By Laura Bradley

Business class flights will have less booze. Airlines will be more receptive to MICE customers. The world may never return to 2019 levels of corporate travel.

These were some of the predictions made by Vice President, Sales, Asia Pacific, American Airlines Shane Hodges yesterday afternoon during the Society of Incentives and Travel Executives’ (SITE) latest Motivate Series webinar, The Future of Air and Accommodation.

Mr Hodges, who was filling in for chief customer officer for American Airlines Alison Taylor, addressed the more than 200 global webinar participants and answered their burning questions about the future of corporate air travel. Below, I have summarised his answers.

Aviation more receptive to MICE

What was perhaps Mr Hodges’ most interesting assertion was that airlines will be more receptive to the MICE industry in a post-Covid world.

“We all know that organising an event is complicated. Well before Covid, American Airlines had gotten out of the MICE industry. It was too difficult, it was hard to price, it was hard to manage. Flight delays are okay to manage with two people, it’s a lot harder with 150,” he said.

“When Alison [Taylor] began, she put American Airlines back into the MICE industry. Every part of our airline changed in order to cater for this segment.

“In this way we were ahead of the curve. While I don’t believe corporate travel will return to 2019 levels for quite some years, what I do think we will see is the aviation industry being extremely receptive to the MICE industry.

“I think we’ll see a lot more flexibility, we’ll see a lot more products being launched, we’ll find a lot more of the organisation will be deployed to that segment, which I think is a great sign.”

Post-covid corporate travel levels might never return

While a greater emphasis on the MICE market was predicted, Mr Hodges conceded that 2019 levels of corporate travel may never be reached again. Well, at least not for quite some years.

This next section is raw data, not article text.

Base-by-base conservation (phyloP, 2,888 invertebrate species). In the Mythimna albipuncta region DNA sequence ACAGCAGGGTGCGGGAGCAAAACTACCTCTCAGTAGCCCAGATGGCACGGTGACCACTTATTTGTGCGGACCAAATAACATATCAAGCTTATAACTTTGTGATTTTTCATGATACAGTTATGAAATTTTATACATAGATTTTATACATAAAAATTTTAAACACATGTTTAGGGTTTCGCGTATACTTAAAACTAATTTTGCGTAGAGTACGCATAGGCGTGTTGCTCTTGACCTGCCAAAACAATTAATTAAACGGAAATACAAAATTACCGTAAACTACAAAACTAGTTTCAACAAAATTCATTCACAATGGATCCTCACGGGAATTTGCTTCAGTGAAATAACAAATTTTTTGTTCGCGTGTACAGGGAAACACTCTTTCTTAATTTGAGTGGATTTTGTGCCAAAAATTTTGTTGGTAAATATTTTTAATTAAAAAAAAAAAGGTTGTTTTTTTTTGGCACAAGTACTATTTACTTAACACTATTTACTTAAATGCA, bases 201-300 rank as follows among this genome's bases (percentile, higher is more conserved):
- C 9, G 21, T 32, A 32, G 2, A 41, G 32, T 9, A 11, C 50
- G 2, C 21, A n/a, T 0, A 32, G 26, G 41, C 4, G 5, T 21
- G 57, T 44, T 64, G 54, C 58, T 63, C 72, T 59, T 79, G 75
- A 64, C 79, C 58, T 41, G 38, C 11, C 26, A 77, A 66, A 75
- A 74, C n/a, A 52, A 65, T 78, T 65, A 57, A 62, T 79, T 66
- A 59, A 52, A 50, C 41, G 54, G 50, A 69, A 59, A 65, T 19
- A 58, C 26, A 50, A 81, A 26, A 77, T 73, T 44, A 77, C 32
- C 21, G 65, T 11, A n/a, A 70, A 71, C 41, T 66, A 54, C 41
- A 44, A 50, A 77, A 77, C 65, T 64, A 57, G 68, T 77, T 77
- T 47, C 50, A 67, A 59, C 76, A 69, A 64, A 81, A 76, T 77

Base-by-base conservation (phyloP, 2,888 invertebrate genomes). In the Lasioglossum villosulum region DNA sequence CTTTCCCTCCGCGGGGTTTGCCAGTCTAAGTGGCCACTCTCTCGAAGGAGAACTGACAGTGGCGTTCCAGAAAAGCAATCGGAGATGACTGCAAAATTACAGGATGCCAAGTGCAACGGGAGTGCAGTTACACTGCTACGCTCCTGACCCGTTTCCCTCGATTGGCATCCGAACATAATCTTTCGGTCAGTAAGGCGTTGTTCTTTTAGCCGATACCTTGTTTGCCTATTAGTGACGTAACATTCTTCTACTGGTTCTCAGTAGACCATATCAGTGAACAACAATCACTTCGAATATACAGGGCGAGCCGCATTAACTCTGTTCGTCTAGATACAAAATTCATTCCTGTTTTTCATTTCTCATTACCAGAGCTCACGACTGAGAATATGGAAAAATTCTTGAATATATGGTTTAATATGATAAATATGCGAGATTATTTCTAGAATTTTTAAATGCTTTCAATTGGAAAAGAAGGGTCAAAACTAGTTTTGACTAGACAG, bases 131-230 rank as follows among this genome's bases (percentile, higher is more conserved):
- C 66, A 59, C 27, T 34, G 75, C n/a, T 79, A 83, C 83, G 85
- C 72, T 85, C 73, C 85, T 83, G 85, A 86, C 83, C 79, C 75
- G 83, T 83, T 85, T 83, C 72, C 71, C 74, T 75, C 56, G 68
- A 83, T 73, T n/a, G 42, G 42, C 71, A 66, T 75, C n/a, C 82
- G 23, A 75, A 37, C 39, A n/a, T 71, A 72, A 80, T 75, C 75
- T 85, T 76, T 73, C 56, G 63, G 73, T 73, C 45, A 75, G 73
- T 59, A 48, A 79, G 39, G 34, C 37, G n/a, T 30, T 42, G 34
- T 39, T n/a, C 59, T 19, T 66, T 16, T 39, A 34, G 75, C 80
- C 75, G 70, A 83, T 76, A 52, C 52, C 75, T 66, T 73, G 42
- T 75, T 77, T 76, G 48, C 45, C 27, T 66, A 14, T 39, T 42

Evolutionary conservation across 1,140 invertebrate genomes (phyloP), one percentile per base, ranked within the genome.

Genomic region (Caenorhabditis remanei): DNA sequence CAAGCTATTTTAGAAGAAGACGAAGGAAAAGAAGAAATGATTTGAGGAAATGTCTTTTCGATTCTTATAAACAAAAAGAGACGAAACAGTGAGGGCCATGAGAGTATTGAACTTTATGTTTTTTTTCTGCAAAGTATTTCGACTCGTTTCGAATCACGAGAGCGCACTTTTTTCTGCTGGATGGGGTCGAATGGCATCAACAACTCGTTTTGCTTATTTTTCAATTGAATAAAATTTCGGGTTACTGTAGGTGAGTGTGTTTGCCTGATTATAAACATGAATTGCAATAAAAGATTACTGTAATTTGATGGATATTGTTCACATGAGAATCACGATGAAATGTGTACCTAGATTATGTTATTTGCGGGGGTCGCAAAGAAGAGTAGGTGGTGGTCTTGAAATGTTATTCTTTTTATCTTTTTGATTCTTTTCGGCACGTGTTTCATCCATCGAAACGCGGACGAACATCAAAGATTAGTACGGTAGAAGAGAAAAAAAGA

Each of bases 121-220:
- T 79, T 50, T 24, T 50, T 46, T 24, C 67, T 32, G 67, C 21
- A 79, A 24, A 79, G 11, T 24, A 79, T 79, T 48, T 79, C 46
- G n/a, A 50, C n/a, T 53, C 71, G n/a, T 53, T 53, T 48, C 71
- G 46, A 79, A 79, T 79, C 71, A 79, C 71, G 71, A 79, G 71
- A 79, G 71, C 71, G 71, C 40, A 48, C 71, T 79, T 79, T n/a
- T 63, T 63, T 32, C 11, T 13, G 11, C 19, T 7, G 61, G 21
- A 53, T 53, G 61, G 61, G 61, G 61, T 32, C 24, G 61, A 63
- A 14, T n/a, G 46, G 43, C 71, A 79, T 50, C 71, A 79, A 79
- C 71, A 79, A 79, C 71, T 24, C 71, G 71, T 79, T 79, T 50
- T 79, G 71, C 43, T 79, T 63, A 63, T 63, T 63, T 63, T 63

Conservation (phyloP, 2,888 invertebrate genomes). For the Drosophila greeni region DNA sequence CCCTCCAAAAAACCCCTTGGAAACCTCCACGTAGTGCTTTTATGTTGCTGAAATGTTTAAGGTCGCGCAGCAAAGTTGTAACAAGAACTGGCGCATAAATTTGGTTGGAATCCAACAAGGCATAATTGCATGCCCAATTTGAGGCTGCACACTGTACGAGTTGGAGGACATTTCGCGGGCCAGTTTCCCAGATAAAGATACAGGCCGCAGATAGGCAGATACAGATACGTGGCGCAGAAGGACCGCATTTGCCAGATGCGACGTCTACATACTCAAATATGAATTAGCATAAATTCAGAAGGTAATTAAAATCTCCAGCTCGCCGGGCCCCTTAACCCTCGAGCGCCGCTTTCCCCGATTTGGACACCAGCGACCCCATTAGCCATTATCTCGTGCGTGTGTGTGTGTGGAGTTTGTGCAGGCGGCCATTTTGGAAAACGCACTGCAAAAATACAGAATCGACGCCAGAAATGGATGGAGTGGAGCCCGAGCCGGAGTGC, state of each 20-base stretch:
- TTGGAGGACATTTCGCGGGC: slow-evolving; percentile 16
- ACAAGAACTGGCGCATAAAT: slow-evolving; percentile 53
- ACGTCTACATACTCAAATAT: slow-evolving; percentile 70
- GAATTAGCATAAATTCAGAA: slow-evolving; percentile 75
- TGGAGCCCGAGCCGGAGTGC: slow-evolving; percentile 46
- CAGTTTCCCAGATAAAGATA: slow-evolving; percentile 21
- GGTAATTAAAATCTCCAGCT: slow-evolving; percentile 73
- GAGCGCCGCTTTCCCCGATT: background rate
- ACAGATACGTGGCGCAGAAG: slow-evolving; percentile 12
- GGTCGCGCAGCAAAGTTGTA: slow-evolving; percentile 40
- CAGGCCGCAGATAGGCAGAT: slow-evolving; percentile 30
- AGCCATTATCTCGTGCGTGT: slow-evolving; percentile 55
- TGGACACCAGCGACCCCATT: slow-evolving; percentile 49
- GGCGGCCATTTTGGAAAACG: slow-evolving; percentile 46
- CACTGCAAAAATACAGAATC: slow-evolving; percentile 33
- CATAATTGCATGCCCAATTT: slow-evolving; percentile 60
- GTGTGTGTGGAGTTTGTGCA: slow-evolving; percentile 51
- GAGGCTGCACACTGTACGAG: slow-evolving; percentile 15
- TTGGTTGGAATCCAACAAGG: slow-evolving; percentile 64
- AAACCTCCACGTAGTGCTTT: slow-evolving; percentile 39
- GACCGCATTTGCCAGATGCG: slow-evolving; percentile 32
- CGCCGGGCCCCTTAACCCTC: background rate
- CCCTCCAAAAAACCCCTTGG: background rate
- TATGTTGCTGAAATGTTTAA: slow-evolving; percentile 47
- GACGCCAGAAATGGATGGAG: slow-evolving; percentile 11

“Towards the end of 2021 or maybe 2022, we’ll be back at 50 per cent of 2019 corporate travel levels,” he said.

“I don’t think it will get back to those levels completely, but we will get back to a significant portion of it.”

Mr Hodges predicted that corporate travel will be the last thing to return, with the airline currently witnessing a return of leisure customers but no return of corporate fliers “at all.”

His comments follow the recent prediction by Bill Gates that the number of business trips will halve in the future, and the observation by Amazon chief financial officer (CFO) Brian T. Olsavsky that the company has saved $1 billion on corporate travel since Covid travel restrictions were enforced.

Sorry folks, less alcohol

Don’t spit pinot over your screen in shock just yet. Mr Hodges assured viewers that alcohol on flights “will continue”, but, on first class flights under 900 miles, it will not be served as frequently as it was.

“You can certainly request it, but it won’t be as regular,” he said.

“This is just to minimise the time that our flight attendants are interacting with the customers.”

Mr Hodges added that complimentary items such as pretzels, cookies and water will be collected by customers before they board, and that travellers can wave goodbye to pre-departure drinks.

The meal service on flights 2200 miles and greater will also be served all at once rather than over multiple courses to limit the interactions between airline staff and customers.

Compulsory vaccination for flights?

This week, chief executive officer (CEO) of Qantas Alan Joyce said that all passengers will need to be vaccinated against COVID-19 before they are allowed to travel on an international flight. While Mr Hodges said American Airlines is having conversations around the implications of a Covid-19 vaccine, there is no definite answer to this question as of yet.

“We already do pre-flight Covid testing for some international flights, and we’re working with ‘Let’s Get Checked’ – an at-home testing option where medical experts can offer virtual guidance,” he said.

Stay tuned for more updates from SITE’s The Future of Air and Accommodation webinar.